Victorville, Calif. (July, 2 2018) – Options For Youth is taking local Victor Valley students to new and exciting heights through it’s Career Technical Education Program. Since its launch in 2016, OFY’s Career Technical Education Program has worked to prepare students for careers in fields like Solar and Construction, by pairing students with hands on experience and training to better equip them for careers.
With the solar industry growing 20% per year for the last five years, OFY CTE’s commitment to focusing on in demand career sectors led them to incorporate a Solar and Renewable Energy class into the program last fall.
High school senior at OFY-Victorville, Aaron Selman, is benefiting from his recent completion of the Construction Program and was offered a summer electrical job. Although Aaron ultimately did not accept the offer, he points out the endless opportunities the program offers to fellow students. “This program is easy if you’re willing to learn, and it can open doors for you and get you more opportunities in life”, Selman says.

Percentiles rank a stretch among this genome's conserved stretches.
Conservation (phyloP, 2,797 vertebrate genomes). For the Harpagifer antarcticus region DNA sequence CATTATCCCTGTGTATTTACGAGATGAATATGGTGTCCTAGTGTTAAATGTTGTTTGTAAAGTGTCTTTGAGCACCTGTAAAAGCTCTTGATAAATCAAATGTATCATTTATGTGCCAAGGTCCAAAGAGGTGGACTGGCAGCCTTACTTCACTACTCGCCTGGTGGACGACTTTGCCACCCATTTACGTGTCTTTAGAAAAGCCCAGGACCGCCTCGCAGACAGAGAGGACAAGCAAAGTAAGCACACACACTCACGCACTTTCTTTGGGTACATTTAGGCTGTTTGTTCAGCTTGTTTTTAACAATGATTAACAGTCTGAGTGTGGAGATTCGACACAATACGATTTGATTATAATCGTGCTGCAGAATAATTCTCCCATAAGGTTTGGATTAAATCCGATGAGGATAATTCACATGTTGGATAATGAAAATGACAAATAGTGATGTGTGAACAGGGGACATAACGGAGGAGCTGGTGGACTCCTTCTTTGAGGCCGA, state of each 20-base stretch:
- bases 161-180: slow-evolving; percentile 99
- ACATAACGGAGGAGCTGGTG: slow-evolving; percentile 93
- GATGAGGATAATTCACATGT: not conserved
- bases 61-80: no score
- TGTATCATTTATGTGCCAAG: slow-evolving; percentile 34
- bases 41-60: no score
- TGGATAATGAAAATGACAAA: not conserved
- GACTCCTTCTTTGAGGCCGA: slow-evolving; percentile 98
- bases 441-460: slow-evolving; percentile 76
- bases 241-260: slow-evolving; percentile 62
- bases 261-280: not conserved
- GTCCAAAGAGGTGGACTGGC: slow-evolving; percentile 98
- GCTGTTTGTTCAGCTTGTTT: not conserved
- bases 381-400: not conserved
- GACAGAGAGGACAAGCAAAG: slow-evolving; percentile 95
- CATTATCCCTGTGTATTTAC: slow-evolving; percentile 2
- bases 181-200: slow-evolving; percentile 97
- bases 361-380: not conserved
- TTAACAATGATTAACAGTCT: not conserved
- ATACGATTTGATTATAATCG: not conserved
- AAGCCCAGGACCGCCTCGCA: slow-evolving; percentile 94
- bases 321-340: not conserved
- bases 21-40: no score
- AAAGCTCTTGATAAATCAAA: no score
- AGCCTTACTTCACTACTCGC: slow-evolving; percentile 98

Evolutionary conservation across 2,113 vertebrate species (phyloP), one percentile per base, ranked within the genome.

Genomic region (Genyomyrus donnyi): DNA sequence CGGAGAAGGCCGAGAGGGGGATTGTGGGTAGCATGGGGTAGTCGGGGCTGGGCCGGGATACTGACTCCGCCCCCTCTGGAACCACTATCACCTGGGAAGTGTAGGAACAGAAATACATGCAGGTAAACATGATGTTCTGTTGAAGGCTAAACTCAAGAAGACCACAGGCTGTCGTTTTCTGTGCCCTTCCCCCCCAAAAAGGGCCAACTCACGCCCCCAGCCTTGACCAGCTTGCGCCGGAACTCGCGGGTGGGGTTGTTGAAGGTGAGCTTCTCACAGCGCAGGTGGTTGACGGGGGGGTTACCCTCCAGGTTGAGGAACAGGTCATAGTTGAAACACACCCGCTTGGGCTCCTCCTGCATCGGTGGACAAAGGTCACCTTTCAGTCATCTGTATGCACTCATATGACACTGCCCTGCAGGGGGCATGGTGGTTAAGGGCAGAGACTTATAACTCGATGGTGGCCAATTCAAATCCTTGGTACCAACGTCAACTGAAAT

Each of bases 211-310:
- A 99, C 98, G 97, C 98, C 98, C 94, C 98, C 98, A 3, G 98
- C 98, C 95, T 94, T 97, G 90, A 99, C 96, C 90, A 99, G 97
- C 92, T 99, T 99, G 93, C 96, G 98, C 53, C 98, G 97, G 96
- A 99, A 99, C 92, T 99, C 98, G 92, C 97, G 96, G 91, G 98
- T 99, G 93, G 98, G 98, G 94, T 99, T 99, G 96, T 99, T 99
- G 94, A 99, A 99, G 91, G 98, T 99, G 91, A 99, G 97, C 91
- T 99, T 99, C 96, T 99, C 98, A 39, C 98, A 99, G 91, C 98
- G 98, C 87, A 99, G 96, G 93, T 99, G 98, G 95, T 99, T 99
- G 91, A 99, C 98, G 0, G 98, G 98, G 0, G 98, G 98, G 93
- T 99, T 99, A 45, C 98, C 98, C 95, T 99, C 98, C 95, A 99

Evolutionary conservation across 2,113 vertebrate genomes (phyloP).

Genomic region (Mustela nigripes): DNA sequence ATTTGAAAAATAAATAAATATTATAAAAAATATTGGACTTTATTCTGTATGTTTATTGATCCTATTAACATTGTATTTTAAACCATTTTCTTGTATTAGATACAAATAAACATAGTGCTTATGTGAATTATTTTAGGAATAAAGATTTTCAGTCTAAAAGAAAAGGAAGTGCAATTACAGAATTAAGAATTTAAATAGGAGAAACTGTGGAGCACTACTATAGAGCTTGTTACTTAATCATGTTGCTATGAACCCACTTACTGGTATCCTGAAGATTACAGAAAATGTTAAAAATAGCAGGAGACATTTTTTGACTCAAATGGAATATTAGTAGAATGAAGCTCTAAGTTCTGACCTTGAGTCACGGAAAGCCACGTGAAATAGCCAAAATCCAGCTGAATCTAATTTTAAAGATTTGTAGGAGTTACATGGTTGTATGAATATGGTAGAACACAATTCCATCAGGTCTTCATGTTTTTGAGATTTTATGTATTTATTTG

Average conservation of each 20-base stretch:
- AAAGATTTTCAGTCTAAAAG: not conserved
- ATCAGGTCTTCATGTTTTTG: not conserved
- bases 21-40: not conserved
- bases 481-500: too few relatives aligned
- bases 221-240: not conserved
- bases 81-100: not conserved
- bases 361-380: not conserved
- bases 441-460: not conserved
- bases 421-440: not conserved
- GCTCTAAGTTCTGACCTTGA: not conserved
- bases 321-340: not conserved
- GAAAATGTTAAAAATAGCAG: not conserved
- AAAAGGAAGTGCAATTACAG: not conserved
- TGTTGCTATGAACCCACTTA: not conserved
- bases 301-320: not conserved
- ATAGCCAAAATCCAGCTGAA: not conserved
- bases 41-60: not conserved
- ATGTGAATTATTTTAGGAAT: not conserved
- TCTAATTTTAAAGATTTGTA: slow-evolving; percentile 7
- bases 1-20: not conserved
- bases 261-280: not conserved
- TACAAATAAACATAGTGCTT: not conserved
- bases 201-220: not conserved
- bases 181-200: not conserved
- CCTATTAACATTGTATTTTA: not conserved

Beyond engaged students and caring staff, Options for Youth’s partnership with local organizations are also to thank for the CTE programs growing success in the Victor Valley community. Victor Valley College (VVC) is a key partner of the OFY CTE program, and has offered students in the Victor Valley area even greater opportunities, such as VVC’s six-week tuition-free career readiness program offered to students this summer. The program builds on students experience in the field of construction technology, and qualifies them to receive a $500 scholarship to attend VVC in the fall, as well as receive $600 in tools. VVC and non-profit organization, Grid Alternatives, also invited OFY students to help install solar panels at a customer’s home in Apple Valley last month.
CTE Instructor, John Cain, looks forward to the continued success and growth of the program, and opportunities offered to students through the program. “The CTE program is still new and growing [but] we already have students attending VVC and getting part-time construction jobs, so it’s only going to improve as we continue to offer the program”, Cain says.